The Secret Garden, complete online version

First edition illustrated Children's Book By Frances Hodgson Burnett

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BEN WEATHERSTAFF            269
stars waiting and watching makes one sure; and sometimes a sound of far-off music makes it true; and sometimes a look in some one's eyes.
And it was like that with Colin when he first saw and heard and felt the Springtime inside the four high walls of a hidden garden. That after­noon the whole world seemed to devote itself to being perfect and radiantly beautiful and kind to one boy. Perhaps out of pure heavenly goodness the spring came and crowded everything it possibly could into that one place. More than once Dickon paused in what he was doing and stood still with a sort of growing wonder in his eyes, shaking his head softly.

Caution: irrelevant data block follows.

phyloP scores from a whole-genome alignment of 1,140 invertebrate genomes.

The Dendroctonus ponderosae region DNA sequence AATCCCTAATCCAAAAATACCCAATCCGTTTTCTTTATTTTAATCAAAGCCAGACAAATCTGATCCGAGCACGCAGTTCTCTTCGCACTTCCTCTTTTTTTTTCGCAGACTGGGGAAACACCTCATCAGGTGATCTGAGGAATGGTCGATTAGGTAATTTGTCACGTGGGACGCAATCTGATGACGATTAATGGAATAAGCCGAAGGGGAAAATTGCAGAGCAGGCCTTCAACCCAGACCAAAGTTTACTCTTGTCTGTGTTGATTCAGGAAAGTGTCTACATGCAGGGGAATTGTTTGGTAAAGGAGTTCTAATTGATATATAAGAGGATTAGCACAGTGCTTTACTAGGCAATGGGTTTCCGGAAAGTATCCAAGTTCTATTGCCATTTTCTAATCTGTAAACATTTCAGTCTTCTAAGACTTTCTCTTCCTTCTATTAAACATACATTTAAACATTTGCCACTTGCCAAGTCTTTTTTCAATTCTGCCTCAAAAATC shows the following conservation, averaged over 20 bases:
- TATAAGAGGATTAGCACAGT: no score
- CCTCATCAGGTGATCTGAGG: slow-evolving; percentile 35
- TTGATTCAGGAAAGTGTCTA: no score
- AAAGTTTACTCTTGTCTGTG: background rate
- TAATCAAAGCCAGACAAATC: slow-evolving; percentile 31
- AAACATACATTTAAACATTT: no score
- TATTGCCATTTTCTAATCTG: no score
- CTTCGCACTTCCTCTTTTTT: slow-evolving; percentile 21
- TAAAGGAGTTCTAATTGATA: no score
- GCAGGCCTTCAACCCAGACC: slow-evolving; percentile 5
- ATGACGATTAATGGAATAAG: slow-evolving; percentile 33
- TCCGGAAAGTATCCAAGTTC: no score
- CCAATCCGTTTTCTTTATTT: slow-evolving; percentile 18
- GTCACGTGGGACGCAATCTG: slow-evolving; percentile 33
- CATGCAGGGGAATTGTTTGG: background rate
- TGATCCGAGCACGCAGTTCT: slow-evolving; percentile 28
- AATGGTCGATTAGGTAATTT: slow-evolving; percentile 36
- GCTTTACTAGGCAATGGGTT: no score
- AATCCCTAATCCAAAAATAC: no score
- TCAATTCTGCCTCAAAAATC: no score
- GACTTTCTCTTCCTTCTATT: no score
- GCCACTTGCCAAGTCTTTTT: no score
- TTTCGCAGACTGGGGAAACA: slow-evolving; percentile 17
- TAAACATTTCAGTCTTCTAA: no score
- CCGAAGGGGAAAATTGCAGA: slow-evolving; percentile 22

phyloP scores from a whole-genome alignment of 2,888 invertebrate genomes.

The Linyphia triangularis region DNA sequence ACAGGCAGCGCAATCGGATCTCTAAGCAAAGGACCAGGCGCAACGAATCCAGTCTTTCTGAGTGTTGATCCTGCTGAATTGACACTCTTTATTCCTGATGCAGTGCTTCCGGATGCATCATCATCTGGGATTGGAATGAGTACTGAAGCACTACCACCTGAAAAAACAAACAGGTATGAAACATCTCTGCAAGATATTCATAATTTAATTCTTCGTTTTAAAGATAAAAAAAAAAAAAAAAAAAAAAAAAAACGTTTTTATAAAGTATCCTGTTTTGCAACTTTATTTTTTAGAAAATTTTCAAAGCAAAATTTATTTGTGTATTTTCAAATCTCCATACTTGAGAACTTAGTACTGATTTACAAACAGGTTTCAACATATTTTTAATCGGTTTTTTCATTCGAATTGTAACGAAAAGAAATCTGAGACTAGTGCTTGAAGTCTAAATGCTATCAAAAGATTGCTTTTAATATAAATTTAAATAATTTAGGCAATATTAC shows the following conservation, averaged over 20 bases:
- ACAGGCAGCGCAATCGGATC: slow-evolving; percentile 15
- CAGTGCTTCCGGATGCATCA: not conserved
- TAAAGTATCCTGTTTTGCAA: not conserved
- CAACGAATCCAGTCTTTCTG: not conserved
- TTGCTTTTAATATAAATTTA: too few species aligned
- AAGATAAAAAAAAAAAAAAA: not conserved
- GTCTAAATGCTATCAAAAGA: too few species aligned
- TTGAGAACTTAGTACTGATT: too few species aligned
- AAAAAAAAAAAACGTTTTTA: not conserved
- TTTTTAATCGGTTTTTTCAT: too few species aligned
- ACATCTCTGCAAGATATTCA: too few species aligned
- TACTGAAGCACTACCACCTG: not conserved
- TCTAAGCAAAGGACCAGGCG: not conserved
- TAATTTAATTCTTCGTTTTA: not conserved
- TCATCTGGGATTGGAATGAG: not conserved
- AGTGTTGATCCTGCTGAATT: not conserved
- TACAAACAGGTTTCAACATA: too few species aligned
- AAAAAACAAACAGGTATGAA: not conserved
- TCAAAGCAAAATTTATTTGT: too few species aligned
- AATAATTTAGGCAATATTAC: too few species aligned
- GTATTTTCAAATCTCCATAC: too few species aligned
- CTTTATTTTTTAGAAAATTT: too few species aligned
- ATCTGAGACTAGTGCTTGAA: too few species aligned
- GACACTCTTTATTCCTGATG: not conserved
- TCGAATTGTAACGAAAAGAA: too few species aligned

"Eh! it is graidely," he said. "I'm twelve goin' on thirteen an' there's a lot o' afternoons in thirteen years, but seems to me like I never seed one as graidely as this 'ere."
" Aye, it is a graidely one," said Mary, and she sighed for mere joy. " I'll warrant it's th' graidelest one as ever was in this world."
" Does tha' think," said Colin with dreamy care­fulness, " as happen it was made loike this 'ere all o' purpose for me? "
"My word!" cried Mary admiringly, "that there is a bit o' good Yorkshire. Tha'rt shapin' first-rate — that tha' art."
And delight reigned.